Surgeons Perform World’s First Eye Transplant

Surgeons Perform World’s First Eye Transplant

TEHRAN (Tasnim) – Surgeons have performed the world’s first transplant of an entire human eye, an extraordinary addition to a face transplant, although it’s far too soon to know if the man will ever see through his new left eye.

An accident with high-voltage power lines had destroyed most of Aaron James’ face and one eye. His right eye still works. But surgeons at NYU Langone Health hoped replacing the missing one would yield better cosmetic results for his new face, by supporting the transplanted eye socket and lid.

The NYU team announced Thursday that so far, it’s doing just that. James is recovering well from the dual transplant last May and the donated eye looks remarkably healthy.

“It feels good. I still don’t have any movement in it yet. My eyelid, I can’t blink yet. But I’m getting sensation now,” James told The Associated Press as doctors examined his progress recently.

Whatever happens next, James’ surgery offers scientists an unprecedented window into how the human eye tries to heal.

One scientist who has long studied how to make eye transplants a reality called the surgery exciting.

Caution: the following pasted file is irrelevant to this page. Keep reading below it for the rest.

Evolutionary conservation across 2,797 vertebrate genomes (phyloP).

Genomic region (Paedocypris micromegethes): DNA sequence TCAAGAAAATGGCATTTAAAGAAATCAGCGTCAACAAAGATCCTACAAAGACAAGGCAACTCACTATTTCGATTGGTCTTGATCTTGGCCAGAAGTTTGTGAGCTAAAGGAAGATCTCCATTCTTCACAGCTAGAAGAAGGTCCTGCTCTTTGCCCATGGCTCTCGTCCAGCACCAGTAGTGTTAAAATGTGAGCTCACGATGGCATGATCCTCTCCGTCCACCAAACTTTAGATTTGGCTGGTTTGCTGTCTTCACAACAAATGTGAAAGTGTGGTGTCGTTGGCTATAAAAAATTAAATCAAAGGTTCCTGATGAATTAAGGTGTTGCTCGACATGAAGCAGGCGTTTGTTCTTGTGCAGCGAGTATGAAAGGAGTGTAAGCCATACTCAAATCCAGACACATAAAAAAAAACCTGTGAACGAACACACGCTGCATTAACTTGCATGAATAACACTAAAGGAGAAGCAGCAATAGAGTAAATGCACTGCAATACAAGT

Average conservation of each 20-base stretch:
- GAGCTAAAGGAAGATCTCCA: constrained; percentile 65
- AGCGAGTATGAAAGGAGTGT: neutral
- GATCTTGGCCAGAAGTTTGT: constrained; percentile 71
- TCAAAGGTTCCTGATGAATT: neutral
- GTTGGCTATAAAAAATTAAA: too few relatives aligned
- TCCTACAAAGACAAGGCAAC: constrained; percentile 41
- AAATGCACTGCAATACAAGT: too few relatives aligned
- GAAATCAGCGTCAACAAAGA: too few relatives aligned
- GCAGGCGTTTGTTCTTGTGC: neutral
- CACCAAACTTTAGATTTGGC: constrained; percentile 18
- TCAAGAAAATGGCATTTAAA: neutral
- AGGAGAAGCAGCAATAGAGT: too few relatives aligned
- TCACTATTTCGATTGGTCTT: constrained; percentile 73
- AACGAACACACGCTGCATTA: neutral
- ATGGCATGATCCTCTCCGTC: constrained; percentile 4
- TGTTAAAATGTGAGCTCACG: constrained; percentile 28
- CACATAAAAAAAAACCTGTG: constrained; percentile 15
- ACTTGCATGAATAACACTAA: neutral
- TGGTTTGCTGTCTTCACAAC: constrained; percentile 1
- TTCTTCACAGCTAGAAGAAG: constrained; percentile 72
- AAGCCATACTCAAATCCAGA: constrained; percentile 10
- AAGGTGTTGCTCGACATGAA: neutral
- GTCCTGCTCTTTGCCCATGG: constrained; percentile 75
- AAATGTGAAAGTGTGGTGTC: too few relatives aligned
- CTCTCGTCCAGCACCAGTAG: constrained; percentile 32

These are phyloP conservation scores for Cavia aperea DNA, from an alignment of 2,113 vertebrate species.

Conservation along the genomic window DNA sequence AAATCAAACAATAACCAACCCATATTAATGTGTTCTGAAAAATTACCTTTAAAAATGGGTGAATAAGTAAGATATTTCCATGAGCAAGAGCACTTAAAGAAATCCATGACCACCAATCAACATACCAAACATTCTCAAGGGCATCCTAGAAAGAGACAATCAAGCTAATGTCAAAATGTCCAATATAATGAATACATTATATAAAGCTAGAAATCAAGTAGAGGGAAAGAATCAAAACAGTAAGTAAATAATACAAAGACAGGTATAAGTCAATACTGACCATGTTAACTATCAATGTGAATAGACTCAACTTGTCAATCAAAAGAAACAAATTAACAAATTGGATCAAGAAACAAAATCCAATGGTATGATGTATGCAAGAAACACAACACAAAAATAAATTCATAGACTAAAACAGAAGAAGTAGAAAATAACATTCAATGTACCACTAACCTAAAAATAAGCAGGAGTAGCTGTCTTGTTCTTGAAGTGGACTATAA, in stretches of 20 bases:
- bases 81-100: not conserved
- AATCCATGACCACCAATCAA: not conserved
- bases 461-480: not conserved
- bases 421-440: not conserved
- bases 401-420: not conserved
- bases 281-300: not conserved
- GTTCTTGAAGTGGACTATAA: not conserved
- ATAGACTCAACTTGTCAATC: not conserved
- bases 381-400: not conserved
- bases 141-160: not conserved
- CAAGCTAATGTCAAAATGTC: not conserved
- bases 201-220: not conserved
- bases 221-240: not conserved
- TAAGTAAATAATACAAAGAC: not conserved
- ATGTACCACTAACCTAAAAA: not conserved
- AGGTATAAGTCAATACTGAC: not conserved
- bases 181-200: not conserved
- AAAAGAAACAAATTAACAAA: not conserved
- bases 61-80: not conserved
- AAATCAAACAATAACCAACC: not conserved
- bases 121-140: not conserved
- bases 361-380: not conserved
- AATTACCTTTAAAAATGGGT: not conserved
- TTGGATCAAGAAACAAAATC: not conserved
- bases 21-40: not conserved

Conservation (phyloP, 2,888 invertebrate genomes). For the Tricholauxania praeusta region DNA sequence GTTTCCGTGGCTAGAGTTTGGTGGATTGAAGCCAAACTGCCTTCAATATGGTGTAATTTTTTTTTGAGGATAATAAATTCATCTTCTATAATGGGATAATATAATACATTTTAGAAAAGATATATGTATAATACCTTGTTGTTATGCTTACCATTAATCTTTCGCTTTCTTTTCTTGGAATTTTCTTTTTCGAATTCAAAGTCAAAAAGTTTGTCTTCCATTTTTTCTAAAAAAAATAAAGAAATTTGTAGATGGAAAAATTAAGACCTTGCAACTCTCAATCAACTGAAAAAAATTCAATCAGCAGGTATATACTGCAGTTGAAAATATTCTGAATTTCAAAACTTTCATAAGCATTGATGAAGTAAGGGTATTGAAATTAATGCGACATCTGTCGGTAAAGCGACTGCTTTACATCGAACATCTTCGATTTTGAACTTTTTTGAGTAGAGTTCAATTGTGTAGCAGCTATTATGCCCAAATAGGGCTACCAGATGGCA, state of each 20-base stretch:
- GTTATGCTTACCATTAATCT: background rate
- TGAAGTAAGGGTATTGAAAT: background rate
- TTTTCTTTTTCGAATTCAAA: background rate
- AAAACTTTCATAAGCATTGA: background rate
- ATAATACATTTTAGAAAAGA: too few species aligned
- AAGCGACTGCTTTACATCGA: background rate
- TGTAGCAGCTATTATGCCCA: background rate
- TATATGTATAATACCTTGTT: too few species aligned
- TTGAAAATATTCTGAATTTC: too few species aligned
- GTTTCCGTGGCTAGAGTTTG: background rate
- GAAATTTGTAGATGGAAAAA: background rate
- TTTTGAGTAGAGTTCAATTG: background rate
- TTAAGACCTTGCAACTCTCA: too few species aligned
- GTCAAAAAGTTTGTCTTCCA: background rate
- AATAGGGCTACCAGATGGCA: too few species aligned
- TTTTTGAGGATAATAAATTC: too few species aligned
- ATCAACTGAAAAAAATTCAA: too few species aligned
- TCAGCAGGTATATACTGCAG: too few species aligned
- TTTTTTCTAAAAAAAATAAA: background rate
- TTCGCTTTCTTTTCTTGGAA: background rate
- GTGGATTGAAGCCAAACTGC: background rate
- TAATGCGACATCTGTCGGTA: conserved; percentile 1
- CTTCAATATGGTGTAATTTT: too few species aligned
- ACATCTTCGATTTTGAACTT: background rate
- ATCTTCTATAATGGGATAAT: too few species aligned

“It’s an amazing validation” of animal experiments that have kept transplanted eyes alive, said Dr. Jeffrey Goldberg, chair of ophthalmology at Stanford University.

The hurdle is how to regrow the optic nerve, although animal studies are making strides, Goldberg added. He praised the NYU team’s “audacity” in even aiming for optic nerve repair and hopes the transplant will spur more research.

Face transplants remain rare and risky. James’ is only the 19th in the US, the fifth Rodriguez has performed. The eye experiment added even more complexity. But James figured he’d be no worse off if the donated eye failed.

Three months after James was placed on the national transplant waiting list, a matching donor was found. Kidneys, a liver and pancreas from the donor, a man in his 30s, saved three other people.

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